Gratitude is Vital to Managing Remote Teams. Here’s Why.

Chester Elton

In the past year and a half, employees have gotten really good at working from home. Even though, some managers still find it challenging to inspire their teams when they don’t see them daily.

This week I had a chance to interview Robert Glazer, author of the new book,How to Thrive in the Virtual WorkplaceHe says part of managing remote employees is setting clear expectations and consistently tracking employee outcomes. Managers and leaders who regularly connect with their direct reports make them feel valued. Bob points to gratitude as key to connecting with our remote workforce and provides three easy steps.

  • Make Gratitude Focused on Accomplishments

With many organizations working remotely, employees can feel their colleagues or boss don’t notice their hard work. It’s more important now than ever to over-communicate. Consistently expressing gratitude, publicly and privately, helps address this pain point.

Bob says it’s crucial to show gratitude right away. The best leaders are fast to thank and credit others, and one of my favorite ways is to send a simple handwritten note of thanks. I guarantee this will make your team feel appreciated.

And for those employees who like to be publicly recognized, highlight someone who’s made an extra effort during a team huddle or on a group message board. Bob said, “When you’re sharing your team or department’s wins with your greater organization, take care to thank your team members by name who helped move the company forward (not just a generic ‘thanks to my team’).”

  • Check-In with Gratitude

Of course, you don’t need to reserve gratitude for big wins. Bob suggests regularly reaching out to others in your organization—colleagues, teammates, even your manager—and letting them know why you’re grateful to work with them. You don’t need a reason to tell the people you work with that you appreciate them. These small check-ins will strengthen the bonds within your team, especially while working from home.

An extra benefit of being grateful for your teammates is that it’s an excellent way to energize ourselves. We all face challenging days, weeks, and even months at work. Many of us have faced some of the most challenging work experiences of our lives in the past year. But when we can ground ourselves in gratitude for our colleagues, we will find it easier to keep pushing forward, even when things go wrong.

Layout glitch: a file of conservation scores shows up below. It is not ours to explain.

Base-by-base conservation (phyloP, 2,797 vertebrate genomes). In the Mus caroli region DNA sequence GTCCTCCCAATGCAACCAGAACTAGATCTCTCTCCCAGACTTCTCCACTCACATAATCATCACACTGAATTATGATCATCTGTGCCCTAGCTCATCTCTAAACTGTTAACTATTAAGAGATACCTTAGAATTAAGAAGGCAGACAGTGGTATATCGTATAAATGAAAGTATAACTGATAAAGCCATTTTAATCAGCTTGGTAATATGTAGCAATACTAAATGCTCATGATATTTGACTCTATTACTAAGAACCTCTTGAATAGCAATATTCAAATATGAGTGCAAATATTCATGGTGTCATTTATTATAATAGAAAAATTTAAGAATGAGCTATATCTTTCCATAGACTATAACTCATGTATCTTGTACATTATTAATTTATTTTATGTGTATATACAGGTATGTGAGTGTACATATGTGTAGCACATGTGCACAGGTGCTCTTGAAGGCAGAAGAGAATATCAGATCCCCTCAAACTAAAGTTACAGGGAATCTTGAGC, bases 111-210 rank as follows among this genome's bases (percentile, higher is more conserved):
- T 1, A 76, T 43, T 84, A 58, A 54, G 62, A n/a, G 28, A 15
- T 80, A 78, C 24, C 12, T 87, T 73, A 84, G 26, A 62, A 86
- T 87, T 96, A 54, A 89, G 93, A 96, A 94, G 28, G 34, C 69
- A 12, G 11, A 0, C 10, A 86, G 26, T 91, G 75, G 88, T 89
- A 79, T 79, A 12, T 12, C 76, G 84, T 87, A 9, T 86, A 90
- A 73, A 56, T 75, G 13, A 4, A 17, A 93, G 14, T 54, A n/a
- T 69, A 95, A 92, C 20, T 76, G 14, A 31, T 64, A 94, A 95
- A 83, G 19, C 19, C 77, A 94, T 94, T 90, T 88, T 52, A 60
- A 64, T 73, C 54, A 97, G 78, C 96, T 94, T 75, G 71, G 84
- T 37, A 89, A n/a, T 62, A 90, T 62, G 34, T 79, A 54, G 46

• Create Gratitude Buffers

When working remotely, the lack of a commute can be a double-edged sword, says Bob. While no one likes sitting in traffic or cramming onto public transit, commuting helps us separate our work and home lives.

He suggests remote employees create a similar effect with a buffer at the beginning and end of the day. He said, “It’s helpful to start the day with a morning routine that helps you ease into the day, rather than jumping on your work email as soon as you get out of bed. And having a clear shutdown routine at the end of the day will help you transition out of work mode and into your home life”.

The consistent thread running through these buffers is to practice gratitude. Bob recommends starting a gratitude journal and writing down three to five things you are grateful for at the beginning and end of the workday. Not only will doing this help you signify when it is time to start and stop working, but it will also help you begin and end your day with a positive mindset, which is crucial for effective leadership.

Let’s face it, remote work is an adjustment, especially if you’re leading others. Building more gratitude into your life and leadership will help you thrive and inspire others.

Whether you’re planning a small executive retreat or searching for a dynamic keynote speaker for your annual conference, Chester Elton gives you a highly sought-after New York Times best-selling author and business strategist, who brings energy, substance, and real-world experience to your stage! One of today’s most influential voices in workplace trends, Chester Elton has spent two decades helping clients engage their employees to execute on strategy, vision, and values.
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